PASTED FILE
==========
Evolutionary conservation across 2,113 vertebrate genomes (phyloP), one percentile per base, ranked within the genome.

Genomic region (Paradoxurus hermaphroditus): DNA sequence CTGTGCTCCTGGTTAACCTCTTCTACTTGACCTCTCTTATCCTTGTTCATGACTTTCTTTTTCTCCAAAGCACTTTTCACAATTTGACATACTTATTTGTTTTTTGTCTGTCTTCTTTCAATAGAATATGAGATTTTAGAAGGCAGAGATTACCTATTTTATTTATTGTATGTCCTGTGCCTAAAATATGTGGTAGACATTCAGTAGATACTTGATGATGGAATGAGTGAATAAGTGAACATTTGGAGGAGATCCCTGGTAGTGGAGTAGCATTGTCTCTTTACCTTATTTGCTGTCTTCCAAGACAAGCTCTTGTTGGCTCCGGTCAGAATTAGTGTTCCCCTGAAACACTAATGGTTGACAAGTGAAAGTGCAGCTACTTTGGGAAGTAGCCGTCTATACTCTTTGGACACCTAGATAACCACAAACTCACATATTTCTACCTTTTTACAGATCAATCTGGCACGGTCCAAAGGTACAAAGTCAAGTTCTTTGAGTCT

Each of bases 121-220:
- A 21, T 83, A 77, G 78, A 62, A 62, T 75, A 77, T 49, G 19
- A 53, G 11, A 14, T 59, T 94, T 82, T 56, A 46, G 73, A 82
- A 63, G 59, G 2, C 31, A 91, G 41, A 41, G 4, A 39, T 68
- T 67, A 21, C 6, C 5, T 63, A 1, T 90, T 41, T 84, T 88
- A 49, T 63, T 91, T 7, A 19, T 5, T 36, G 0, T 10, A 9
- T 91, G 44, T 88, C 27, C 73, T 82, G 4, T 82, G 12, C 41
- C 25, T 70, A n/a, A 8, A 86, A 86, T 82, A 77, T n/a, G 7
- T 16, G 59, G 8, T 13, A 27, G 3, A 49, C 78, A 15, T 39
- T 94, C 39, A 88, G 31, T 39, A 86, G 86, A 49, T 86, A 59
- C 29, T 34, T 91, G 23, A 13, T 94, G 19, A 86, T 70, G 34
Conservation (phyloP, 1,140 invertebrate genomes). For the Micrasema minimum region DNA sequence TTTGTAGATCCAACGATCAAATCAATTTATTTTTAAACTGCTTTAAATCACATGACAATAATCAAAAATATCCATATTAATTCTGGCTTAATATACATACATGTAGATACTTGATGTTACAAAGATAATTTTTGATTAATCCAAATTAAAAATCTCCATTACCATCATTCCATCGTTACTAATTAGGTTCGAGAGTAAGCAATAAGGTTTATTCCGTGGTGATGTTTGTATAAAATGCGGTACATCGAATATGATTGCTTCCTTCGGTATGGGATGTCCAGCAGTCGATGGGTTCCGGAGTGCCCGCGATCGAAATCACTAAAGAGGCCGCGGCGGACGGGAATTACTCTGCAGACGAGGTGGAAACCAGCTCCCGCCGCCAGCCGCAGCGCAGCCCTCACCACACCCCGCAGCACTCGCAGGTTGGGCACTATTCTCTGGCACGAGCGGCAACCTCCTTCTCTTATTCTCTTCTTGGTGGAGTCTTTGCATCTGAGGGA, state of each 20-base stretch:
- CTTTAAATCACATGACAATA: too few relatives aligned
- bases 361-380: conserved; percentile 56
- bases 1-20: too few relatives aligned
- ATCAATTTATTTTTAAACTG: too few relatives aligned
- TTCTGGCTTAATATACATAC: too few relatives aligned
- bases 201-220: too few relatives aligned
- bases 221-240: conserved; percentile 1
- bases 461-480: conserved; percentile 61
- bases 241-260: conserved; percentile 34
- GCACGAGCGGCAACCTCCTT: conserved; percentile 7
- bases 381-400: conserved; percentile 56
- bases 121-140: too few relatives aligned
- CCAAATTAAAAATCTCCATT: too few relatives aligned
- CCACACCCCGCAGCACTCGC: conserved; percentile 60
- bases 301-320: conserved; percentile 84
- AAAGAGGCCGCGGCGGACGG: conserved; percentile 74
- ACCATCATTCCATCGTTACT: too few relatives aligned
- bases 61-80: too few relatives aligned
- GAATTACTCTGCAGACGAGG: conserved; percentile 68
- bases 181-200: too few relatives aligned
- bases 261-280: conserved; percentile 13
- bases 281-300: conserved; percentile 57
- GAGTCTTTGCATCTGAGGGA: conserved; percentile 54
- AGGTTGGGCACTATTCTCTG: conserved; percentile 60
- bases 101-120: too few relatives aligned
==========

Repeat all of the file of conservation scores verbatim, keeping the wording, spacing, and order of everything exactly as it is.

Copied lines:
Evolutionary conservation across 2,113 vertebrate genomes (phyloP), one percentile per base, ranked within the genome.

Genomic region (Paradoxurus hermaphroditus): DNA sequence CTGTGCTCCTGGTTAACCTCTTCTACTTGACCTCTCTTATCCTTGTTCATGACTTTCTTTTTCTCCAAAGCACTTTTCACAATTTGACATACTTATTTGTTTTTTGTCTGTCTTCTTTCAATAGAATATGAGATTTTAGAAGGCAGAGATTACCTATTTTATTTATTGTATGTCCTGTGCCTAAAATATGTGGTAGACATTCAGTAGATACTTGATGATGGAATGAGTGAATAAGTGAACATTTGGAGGAGATCCCTGGTAGTGGAGTAGCATTGTCTCTTTACCTTATTTGCTGTCTTCCAAGACAAGCTCTTGTTGGCTCCGGTCAGAATTAGTGTTCCCCTGAAACACTAATGGTTGACAAGTGAAAGTGCAGCTACTTTGGGAAGTAGCCGTCTATACTCTTTGGACACCTAGATAACCACAAACTCACATATTTCTACCTTTTTACAGATCAATCTGGCACGGTCCAAAGGTACAAAGTCAAGTTCTTTGAGTCT

Each of bases 121-220:
- A 21, T 83, A 77, G 78, A 62, A 62, T 75, A 77, T 49, G 19
- A 53, G 11, A 14, T 59, T 94, T 82, T 56, A 46, G 73, A 82
- A 63, G 59, G 2, C 31, A 91, G 41, A 41, G 4, A 39, T 68
- T 67, A 21, C 6, C 5, T 63, A 1, T 90, T 41, T 84, T 88
- A 49, T 63, T 91, T 7, A 19, T 5, T 36, G 0, T 10, A 9
- T 91, G 44, T 88, C 27, C 73, T 82, G 4, T 82, G 12, C 41
- C 25, T 70, A n/a, A 8, A 86, A 86, T 82, A 77, T n/a, G 7
- T 16, G 59, G 8, T 13, A 27, G 3, A 49, C 78, A 15, T 39
- T 94, C 39, A 88, G 31, T 39, A 86, G 86, A 49, T 86, A 59
- C 29, T 34, T 91, G 23, A 13, T 94, G 19, A 86, T 70, G 34
Conservation (phyloP, 1,140 invertebrate genomes). For the Micrasema minimum region DNA sequence TTTGTAGATCCAACGATCAAATCAATTTATTTTTAAACTGCTTTAAATCACATGACAATAATCAAAAATATCCATATTAATTCTGGCTTAATATACATACATGTAGATACTTGATGTTACAAAGATAATTTTTGATTAATCCAAATTAAAAATCTCCATTACCATCATTCCATCGTTACTAATTAGGTTCGAGAGTAAGCAATAAGGTTTATTCCGTGGTGATGTTTGTATAAAATGCGGTACATCGAATATGATTGCTTCCTTCGGTATGGGATGTCCAGCAGTCGATGGGTTCCGGAGTGCCCGCGATCGAAATCACTAAAGAGGCCGCGGCGGACGGGAATTACTCTGCAGACGAGGTGGAAACCAGCTCCCGCCGCCAGCCGCAGCGCAGCCCTCACCACACCCCGCAGCACTCGCAGGTTGGGCACTATTCTCTGGCACGAGCGGCAACCTCCTTCTCTTATTCTCTTCTTGGTGGAGTCTTTGCATCTGAGGGA, state of each 20-base stretch:
- CTTTAAATCACATGACAATA: too few relatives aligned
- bases 361-380: conserved; percentile 56
- bases 1-20: too few relatives aligned
- ATCAATTTATTTTTAAACTG: too few relatives aligned
- TTCTGGCTTAATATACATAC: too few relatives aligned
- bases 201-220: too few relatives aligned
- bases 221-240: conserved; percentile 1
- bases 461-480: conserved; percentile 61
- bases 241-260: conserved; percentile 34
- GCACGAGCGGCAACCTCCTT: conserved; percentile 7
- bases 381-400: conserved; percentile 56
- bases 121-140: too few relatives aligned
- CCAAATTAAAAATCTCCATT: too few relatives aligned
- CCACACCCCGCAGCACTCGC: conserved; percentile 60
- bases 301-320: conserved; percentile 84
- AAAGAGGCCGCGGCGGACGG: conserved; percentile 74
- ACCATCATTCCATCGTTACT: too few relatives aligned
- bases 61-80: too few relatives aligned
- GAATTACTCTGCAGACGAGG: conserved; percentile 68
- bases 181-200: too few relatives aligned
- bases 261-280: conserved; percentile 13
- bases 281-300: conserved; percentile 57
- GAGTCTTTGCATCTGAGGGA: conserved; percentile 54
- AGGTTGGGCACTATTCTCTG: conserved; percentile 60
- bases 101-120: too few relatives aligned